Dialetheism/Against

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Criticisms of Dialetheism

On example that's been cited as, supposedly, a crushing blow against dialethism is:

"A Critique of Dialetheism" (with Greg Littmann), The Law of Non-Contradiction: New Philosophical Essays, edited by Graham Priest, J.C. Beall and Bradley Armour-Garb, Oxford University Press 2005.

A reply to this on the Facebook group 'Analytic Philosophy':

" It's a good article, Jason. I don't agree, at all, that there's any similarity between Hegel's unfortunate take on the dialectic and dialetheism - apart from them both being seen as radical.

Littmann and Simmons make two points about dialethism. The second, that you can construct sentences that are not classifiable as either true, false, or true and false is a good point - not a point against dialethiesm, though, it's a point showing that more work needs to be done. This is certainly true. Dialetheism has a long way to go before it's mainstream.

Their first point is more of a misunderstanding. They're concerned, rightly, about assertion and denial - seeing them as necessary parts of dialethiesm. In fact they think that that's the problem with dialetheism, that it requires these.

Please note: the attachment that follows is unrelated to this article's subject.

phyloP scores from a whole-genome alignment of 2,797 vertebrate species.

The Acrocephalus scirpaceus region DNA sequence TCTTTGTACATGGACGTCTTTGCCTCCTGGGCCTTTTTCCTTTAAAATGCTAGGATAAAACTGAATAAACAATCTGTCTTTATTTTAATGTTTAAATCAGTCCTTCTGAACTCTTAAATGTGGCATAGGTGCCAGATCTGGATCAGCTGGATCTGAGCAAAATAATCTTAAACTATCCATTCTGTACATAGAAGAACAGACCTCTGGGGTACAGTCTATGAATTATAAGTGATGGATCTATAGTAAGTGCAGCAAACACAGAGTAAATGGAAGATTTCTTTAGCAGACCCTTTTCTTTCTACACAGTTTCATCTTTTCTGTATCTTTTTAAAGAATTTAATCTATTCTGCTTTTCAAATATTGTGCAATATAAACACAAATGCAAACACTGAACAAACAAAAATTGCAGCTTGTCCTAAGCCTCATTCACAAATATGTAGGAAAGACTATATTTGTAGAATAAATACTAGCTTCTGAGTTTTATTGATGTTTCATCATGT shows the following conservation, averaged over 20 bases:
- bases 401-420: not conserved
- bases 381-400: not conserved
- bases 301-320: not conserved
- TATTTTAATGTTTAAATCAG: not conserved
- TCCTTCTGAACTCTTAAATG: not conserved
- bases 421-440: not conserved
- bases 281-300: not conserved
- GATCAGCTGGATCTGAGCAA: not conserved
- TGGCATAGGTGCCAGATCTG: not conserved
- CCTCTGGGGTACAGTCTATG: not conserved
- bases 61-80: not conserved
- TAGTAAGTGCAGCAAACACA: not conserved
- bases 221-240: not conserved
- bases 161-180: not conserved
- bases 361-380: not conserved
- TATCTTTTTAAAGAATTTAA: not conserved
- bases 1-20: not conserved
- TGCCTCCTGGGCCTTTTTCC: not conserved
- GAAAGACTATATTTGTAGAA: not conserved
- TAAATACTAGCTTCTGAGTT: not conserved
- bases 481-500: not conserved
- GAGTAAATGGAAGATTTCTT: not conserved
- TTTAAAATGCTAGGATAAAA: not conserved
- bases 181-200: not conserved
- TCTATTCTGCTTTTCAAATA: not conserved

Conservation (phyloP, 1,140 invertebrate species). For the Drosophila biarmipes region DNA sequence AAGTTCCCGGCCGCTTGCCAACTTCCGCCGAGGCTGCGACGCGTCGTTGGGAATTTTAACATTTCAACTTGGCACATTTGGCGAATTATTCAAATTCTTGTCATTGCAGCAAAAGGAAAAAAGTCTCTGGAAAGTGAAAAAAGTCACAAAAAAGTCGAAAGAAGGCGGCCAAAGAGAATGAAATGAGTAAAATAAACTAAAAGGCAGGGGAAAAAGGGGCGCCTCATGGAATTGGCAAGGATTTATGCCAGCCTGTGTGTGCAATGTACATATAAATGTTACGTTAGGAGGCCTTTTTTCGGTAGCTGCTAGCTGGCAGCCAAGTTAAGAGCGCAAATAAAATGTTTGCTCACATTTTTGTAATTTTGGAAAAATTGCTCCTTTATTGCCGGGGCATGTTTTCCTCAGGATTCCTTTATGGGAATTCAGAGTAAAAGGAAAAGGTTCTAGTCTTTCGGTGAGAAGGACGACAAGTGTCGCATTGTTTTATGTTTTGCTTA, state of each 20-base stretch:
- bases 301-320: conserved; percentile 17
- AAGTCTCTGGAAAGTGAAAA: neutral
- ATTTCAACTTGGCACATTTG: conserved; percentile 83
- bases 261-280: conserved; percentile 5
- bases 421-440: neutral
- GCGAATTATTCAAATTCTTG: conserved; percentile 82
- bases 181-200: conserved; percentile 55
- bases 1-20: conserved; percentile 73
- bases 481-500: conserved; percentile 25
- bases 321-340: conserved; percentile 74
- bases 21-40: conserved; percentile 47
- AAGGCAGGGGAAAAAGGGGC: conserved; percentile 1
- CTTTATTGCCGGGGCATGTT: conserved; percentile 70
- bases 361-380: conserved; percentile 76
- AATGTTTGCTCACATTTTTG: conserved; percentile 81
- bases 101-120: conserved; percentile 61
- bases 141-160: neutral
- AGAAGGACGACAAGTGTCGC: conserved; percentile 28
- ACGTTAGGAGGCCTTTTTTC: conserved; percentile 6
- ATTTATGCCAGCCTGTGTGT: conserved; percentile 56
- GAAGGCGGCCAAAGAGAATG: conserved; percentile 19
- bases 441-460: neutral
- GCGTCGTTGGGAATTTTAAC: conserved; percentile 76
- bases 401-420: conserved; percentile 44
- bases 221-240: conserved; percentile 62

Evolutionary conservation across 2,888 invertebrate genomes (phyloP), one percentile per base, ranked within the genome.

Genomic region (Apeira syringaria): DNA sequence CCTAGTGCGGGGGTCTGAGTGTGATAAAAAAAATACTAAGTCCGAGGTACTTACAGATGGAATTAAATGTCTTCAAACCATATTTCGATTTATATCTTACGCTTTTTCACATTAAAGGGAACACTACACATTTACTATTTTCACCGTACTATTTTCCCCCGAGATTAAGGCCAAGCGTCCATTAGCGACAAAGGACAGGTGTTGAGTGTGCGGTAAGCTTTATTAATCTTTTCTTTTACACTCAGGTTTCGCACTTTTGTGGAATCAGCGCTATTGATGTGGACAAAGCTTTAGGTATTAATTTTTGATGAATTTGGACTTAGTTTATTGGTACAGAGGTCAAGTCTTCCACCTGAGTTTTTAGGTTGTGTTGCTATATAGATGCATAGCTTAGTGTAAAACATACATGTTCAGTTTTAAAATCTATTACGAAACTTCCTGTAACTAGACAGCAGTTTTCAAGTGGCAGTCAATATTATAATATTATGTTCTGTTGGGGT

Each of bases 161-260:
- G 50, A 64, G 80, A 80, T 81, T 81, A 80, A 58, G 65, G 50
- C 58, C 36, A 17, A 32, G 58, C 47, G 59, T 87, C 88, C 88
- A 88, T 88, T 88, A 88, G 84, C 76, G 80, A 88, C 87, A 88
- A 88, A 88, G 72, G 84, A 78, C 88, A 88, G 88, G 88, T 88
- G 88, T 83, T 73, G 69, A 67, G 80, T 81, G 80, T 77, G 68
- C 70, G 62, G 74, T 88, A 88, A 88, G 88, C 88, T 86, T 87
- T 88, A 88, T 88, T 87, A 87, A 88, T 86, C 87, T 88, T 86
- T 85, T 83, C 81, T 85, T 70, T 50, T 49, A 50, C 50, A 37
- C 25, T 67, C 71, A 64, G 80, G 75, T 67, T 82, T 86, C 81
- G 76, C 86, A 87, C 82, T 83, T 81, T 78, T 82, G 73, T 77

It does not. Littmann and Simmons seem surprised that logic works in the same way in dialetheism, but, of course it does, it's the same logic, just without the unnecessary extra axiom.

The points Priest makes about asserting or denying statements are not part of logic, not even part of dialetheism - they're part of the explanation, or interpretation of dialetheism. Attacking them is no more attacking the logic than attacking Schroedinger's cat is attacking quantum mechanics. The story, or parable, or explanation, is not the same as the thing itself.

All dialethism says is that, as I said earlier. If you have two sets, one T and one F, that contain statements based on their truth value, then you have to consider the intersection. That's it, really. Arguing that the only way to deal with the intersection is to exclude it with an axiom has the benefit of appealing to the historical usefulness of just that approach - but it is no argument for it being the only approach.

Littmann and Simmons second argument is based on them establishing that there are statements that are in T and in T ⋂ F, but not in F itself. What they're actually saying is that there are two reasons for something being in the set T - one is that it is a statement that follows from the axioms and rules of logic, the other that it is ~F.

That's an important, and useful, insight, that should help develop dialetheism further. Indeed it should help logic generally. It's interesting that you can have a statement S s.t.:

S ∈ T
S ∈ T ⋂ F
S ∉ F

This is because, as I say either:

If a ∈ T, b ∈ T, and @ is valid then a @ b => x => ( x ∈ Tp)

or

If ~x ∈ F => ( x ∈ Tn)

The mistake is the assumption that T = Tp = Tn - clearly it usually does, but Littman & Simmons have, essentially, shown that we could restate the first set as:

S ∈ Tp
S ∈ Tn ⋂ F
S ∉ F

Which is no longer that surprising. " Peter.Brooks (talk)